To compound the issue, said Mitchell, he is not aware of a single helicopter operator who has received Transport Canada approval after submitting their Notice of Intent (NOI) to deviate from the prescriptive regulations and follow their own alternate Fatigue Risk Management System (FRMS).
“We’re into this six months now. Members are frustrated and some are angry.”
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In a recent membership call, Mitchell heard about an experienced pilot who is leaving to pursue another career path because “he can’t deal with the new regulations and their impact on 702/703 operations.”
He also recounted the story of two Eastern Canadian pilots who resorted to driving for Uber and delivering pizzas because their pilot pay is per hour flown – and although it’s a high rate, they are flying less hours these days due to the new regulations.
At Phoenix Heli-Flight, Paul Spring said work is proceeding full speed ahead under 702 regulations.
“When we started looking at our operations, there is very little here that is not 702,” he said. “About the only thing we do in 703 is tourism flights. Everything else we do – wildlife work, survey, powerline – we are working with people who are fully trained on the aircraft and operating specialized equipment for work, such as mounted video/infrared cameras, GIS [geographic information system] laptops and gyrostabilized binoculars for wildlife surveys.”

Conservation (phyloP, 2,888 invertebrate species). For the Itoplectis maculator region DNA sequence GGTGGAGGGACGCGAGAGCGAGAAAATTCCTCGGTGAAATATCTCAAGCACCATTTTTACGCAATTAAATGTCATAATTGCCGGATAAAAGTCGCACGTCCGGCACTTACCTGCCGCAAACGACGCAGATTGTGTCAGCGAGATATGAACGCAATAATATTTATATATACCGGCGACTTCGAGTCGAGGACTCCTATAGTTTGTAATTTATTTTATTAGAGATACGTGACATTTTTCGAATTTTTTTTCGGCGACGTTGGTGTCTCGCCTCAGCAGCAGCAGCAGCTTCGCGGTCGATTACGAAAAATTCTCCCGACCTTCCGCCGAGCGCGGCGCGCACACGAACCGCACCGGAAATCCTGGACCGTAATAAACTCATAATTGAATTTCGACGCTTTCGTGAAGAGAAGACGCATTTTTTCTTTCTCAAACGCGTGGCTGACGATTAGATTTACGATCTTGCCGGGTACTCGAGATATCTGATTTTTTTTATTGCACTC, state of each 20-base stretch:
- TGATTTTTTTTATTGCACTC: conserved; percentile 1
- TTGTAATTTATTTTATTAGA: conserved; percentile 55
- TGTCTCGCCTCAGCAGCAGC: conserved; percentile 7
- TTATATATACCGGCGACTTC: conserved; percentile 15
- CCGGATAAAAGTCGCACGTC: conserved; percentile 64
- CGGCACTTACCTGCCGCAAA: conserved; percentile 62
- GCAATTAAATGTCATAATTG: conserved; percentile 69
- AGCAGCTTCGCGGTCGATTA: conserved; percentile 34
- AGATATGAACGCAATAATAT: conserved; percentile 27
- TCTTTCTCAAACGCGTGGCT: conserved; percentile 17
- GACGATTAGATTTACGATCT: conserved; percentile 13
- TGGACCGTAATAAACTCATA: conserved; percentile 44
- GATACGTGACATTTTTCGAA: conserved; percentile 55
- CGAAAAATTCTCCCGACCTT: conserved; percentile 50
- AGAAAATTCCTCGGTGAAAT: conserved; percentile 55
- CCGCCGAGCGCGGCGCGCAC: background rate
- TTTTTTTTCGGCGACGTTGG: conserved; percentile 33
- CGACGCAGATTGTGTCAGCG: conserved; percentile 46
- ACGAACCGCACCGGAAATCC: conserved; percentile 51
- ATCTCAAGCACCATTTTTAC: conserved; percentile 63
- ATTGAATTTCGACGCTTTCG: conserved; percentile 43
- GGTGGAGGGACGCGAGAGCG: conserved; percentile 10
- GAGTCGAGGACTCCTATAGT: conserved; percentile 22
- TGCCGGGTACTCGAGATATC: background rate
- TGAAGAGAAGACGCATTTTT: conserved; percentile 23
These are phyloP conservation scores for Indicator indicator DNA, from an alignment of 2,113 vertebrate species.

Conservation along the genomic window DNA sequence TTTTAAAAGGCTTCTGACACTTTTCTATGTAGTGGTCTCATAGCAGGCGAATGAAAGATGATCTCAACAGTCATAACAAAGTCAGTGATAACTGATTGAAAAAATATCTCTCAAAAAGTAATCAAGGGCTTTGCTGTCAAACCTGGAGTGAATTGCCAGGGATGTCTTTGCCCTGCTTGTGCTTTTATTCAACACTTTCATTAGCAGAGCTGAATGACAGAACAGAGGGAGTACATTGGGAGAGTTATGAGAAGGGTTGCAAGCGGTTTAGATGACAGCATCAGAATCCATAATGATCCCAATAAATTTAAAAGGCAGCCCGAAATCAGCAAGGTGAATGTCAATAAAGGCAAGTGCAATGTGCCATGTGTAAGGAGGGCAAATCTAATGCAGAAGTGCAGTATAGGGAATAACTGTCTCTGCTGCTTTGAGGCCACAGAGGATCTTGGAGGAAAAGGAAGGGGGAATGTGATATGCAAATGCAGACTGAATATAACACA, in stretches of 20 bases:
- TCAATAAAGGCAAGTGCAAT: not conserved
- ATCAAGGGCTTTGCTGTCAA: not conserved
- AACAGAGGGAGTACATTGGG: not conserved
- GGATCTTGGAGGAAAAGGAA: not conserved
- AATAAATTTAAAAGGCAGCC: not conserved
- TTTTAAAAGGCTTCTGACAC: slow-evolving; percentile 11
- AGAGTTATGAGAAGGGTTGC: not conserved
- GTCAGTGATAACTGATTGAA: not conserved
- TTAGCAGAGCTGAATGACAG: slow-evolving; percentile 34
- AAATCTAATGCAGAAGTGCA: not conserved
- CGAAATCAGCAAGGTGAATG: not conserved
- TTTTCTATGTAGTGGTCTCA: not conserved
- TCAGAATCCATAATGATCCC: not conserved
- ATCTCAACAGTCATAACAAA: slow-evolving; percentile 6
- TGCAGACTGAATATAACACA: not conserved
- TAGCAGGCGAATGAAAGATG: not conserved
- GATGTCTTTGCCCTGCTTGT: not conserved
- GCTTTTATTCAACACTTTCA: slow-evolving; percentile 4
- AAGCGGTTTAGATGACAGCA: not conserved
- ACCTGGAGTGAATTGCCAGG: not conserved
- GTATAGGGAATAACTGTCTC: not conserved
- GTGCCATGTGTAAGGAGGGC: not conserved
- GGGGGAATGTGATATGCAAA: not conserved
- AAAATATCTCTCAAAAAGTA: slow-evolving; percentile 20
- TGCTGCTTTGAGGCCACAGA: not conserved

He is thankful that medevac operations were exempted from the new regulations, indicating that had they not been, “it would have killed medevac in Canada.”
Spring agreed that everyone is busy and reported that all his helicopters are almost fully booked for the summer.
“Everything we have is either committed or flying,” he said. “We’ve given Forestry all we can give them. We have major long-term service agreements with our other clients and we will not cancel booked work when Forestry calls, even though we wish we could help more.”
For the small amount of 703 work performed by Phoenix Heli-Flight, Spring said they’ll just follow the prescriptive framework, “with guys like me who don’t fly front line all the time, so I can be backup.”
Meanwhile, operators are grateful for the clarification to 702 rules that further define firefighting operations. In a busy and early Canadian fire season, every asset that can be mobilized will likely be called upon at some point.
As he waited to assist in what would turn out to be a successful evacuation of Fort Chipewyan, Spring sighed.